Drop your mobile as much times as you like to. How many times do one can drop a mobile on ground or floor, well according to Corning that number stands at 7 times; after which no one ensure its safety. While Gorilla Glass 5 was designed to withstand 7 drops on average that number doesn’t seem to be satisfactory to Corning. The recently announced Gorilla Glass 6 update from Corning can withstand an average of 15 drops.Gorilla Glass is a name that hasover the years made a reputationof making smartphone glass. This is understandable given that there are billions of devices (including high-end phones) currently circulating that use Gorilla Glass in some form or the other. John Bayne the Vice President and General Manager at Corning remarked that glass conveys a certain quality and precision, which is why it’s so well adopted.

Plastic seems like a viable and shatterproof alternative to glass screens doesn’t feel as nice as glass andis nowhere near as durable. Plastic will lose its quality in a fraction of the time that traditional glass will and is also subject to distortion at higher temperatures.Given that glass is so integral to a smartphone’s screen, one can appreciate how smartphone design is tied to the quality of the glass. The very common 2.5D glass and 3D formed glass that we’re seeing on devices in the budget and mid-range segments of the market would not exist if it was not for the development of stronger and more durable glass. And it is safe to say that Corningplays a significant part in this process.

The glass on phones is thin and getting thinner to make the phones look sleeker to the consumers. At the same time it has to be engineered to be tougher as well. Over years of testing the Corning engineers have pinned the reasons for glass failure to two aspects. The first is a flaw in the glass itself, which will expand by time, causing further damage, and contact with an external, sharp surface, these two factors account to four-fifth of screen damage and glass failure cases.Gorilla Glass 6 has been designed from scratch to be stronger, durable and reliable than its predecessor Gorilla Glass 5.Corning runs its Gorilla Glass formulations through a wide range of tests. The most commonly used surface for these tests (be they drop tests or abrasion tests)is 180 grit sandpaper.Sandpaper is an excellentalternative to surfaces like asphalt and concrete and is a more consistent test platform provided that the other surfaces will wear out.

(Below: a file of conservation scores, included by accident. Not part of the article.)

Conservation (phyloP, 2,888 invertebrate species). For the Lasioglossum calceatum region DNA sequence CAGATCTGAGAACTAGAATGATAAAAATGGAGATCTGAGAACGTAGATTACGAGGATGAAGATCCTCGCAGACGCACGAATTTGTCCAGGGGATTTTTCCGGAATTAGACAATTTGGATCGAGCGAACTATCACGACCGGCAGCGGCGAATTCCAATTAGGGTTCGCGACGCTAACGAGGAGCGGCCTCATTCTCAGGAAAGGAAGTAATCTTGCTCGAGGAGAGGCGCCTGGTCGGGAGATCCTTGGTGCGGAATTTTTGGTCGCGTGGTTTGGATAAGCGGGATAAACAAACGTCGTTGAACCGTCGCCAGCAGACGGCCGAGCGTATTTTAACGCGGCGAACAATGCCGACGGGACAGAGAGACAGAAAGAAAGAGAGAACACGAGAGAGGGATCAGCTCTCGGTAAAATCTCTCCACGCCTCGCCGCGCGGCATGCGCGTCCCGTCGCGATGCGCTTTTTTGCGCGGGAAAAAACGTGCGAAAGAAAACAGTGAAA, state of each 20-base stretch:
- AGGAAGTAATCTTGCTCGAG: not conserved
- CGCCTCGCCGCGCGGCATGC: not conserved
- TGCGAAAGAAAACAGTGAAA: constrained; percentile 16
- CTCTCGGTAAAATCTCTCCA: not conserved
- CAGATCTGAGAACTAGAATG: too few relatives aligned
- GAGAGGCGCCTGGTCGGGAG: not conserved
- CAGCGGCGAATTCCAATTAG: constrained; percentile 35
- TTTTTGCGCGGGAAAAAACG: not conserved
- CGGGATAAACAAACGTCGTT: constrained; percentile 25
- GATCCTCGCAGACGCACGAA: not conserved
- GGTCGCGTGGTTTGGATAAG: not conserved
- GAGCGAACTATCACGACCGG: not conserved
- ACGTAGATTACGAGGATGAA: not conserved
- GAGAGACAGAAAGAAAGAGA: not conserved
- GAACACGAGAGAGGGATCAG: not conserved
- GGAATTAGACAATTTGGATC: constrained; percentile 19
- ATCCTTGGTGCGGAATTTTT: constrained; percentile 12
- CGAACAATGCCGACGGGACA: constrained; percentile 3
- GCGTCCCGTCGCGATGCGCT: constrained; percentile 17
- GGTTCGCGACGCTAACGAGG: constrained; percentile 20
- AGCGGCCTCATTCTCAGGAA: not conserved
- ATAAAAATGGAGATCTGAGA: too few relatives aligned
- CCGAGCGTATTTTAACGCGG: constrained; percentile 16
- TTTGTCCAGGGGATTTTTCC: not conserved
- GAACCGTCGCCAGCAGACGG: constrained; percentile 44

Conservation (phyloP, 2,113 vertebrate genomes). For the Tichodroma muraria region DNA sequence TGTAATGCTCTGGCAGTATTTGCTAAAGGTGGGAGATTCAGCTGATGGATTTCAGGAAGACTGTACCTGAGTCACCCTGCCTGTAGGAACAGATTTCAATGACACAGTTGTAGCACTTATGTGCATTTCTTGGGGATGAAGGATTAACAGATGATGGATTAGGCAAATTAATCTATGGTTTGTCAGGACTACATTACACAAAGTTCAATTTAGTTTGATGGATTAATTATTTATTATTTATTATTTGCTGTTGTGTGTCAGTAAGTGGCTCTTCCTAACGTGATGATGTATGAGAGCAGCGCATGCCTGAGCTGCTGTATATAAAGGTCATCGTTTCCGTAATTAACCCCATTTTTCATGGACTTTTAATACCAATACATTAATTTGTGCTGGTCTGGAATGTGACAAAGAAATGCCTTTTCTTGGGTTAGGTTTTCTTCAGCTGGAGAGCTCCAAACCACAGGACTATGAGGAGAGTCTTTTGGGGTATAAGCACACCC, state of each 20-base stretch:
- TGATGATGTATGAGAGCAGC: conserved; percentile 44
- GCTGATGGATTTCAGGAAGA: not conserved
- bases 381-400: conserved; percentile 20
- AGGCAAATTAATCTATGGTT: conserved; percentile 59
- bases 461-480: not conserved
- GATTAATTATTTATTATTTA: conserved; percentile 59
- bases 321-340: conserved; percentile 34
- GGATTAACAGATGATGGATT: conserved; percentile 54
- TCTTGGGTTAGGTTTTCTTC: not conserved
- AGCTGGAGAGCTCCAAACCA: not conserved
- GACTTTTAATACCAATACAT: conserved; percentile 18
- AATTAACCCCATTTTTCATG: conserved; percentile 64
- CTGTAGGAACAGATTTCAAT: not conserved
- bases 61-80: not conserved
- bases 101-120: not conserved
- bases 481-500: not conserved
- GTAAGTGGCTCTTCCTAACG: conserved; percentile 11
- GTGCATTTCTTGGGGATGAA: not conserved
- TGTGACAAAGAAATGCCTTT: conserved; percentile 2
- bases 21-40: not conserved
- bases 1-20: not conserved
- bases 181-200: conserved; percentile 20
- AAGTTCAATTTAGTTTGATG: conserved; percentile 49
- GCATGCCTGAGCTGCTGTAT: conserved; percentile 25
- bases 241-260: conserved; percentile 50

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The tests are conducted with shapes of glass from various types. This ensures that a lot of possible factors are taken into account. Gorilla Glass 6 was, in fact tested on 120 grit sand paper to ensure its durability.Apparently the ompeting anonymous glass formulations tend to fail on the first drop. Corning claims that 70 % ofGorilla Glass 6 samples can survive upto 20 drops without failure.Other tests include a 45-minute tumble in a cylinder filled with keys and other odds one can expect in pockets. The difference between Gorilla Glass 5 and 6 comes down to long-term survivability, as they claim Gorilla Glass 6 can lost two times longer.When asked if the glass weakens with each successive drop, Corning was quick to say that this is not the case. They state that every time phones drop there is a probability of failure. Gorilla Glass 6 revolves around reducing that possibility.An interesting point that was raised at the event was that of the cost of implementing Gorilla Glass in cheap phones that are everywhere in South Asia.Corning’s take was that the cost of cover glass is a small fraction of the overall cost of phones. The problem using cheaper glass is that it’ll break easily.For someone buying a phone in South Asia that purchase is a significant one it could be after saving month’s worth of salaries in cases and to have that purchase look useless through small accidents will be agonizing. That tinge in price differences is due to superior screens.

While the timeline of new glass introduction was unknown to market observers  that we’ll see phones with Gorilla Glass 6 by the end of 2018. Phone makers already have access to the technology and have been involved to some degree in the design process. Wearables like smart-watches create a different set of challenges to engineers. Unlike smartphone glass, it’s more important that the devices be scratch-resistant than drop resistant. Your watch for example isn’t as likely to fall off your hands as it is to get scratched when its face brushes a corner or a wall.To end that Corning has announced Gorilla Glass DX and DX+.

These new formulations are designed with better anti-reflective properties, optical clarity and scratch resistance. The formulations apparently approach sapphire glass for scratch resistance and traditional Gorilla Glass for durability. Sapphire glass is very hard and the gold standard for scratch-resistant glass. Found on some of the most expensive watches and on the camera lenses of high-end phones, the difference between them is that the DX is as scratch-resistant as Gorilla Glass. DX+ is stronger.

One of the most interesting demos we saw at the event involved something called Vibrant Gorilla Glass. This is glass that can be colored and textured using Corning’s inkjet printing technique. Glass was made to look and feel like different materials including snake skin, leather, wood, and various materials.Corning does this by painting the underside of the glass and then embossing a matching texture on the other side.


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